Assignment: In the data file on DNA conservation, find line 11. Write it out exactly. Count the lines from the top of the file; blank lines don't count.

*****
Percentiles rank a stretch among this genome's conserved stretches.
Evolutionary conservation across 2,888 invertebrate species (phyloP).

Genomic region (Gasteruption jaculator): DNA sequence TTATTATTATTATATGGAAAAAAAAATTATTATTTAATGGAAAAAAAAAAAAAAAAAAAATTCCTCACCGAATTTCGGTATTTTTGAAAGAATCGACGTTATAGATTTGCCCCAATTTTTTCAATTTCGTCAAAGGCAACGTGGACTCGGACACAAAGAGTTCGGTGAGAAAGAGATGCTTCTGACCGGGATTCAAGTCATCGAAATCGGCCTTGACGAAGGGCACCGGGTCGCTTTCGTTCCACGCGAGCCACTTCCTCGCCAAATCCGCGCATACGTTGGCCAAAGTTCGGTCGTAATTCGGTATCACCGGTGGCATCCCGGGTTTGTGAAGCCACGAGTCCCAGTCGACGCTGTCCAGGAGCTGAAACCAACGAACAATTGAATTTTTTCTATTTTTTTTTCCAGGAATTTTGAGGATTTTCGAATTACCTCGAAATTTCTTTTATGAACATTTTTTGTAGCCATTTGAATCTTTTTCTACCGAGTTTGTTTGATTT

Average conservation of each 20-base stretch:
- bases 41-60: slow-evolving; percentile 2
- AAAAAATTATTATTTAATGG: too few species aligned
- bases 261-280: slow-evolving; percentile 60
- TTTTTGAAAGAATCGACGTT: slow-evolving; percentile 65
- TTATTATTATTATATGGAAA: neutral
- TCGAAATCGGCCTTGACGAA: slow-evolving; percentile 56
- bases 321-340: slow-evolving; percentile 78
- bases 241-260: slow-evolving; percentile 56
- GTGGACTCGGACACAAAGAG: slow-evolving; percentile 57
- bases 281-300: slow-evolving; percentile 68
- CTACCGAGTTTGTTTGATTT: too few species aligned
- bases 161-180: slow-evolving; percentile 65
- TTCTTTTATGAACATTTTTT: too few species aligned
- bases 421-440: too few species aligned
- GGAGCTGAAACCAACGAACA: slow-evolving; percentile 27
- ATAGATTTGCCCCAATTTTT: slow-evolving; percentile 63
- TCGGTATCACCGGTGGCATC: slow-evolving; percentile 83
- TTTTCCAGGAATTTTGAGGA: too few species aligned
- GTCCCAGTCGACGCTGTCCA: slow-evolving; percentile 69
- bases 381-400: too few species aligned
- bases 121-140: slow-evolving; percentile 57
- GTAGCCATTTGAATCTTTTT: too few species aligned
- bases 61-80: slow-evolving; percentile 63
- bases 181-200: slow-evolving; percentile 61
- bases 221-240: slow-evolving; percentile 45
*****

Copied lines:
- bases 321-340: slow-evolving; percentile 78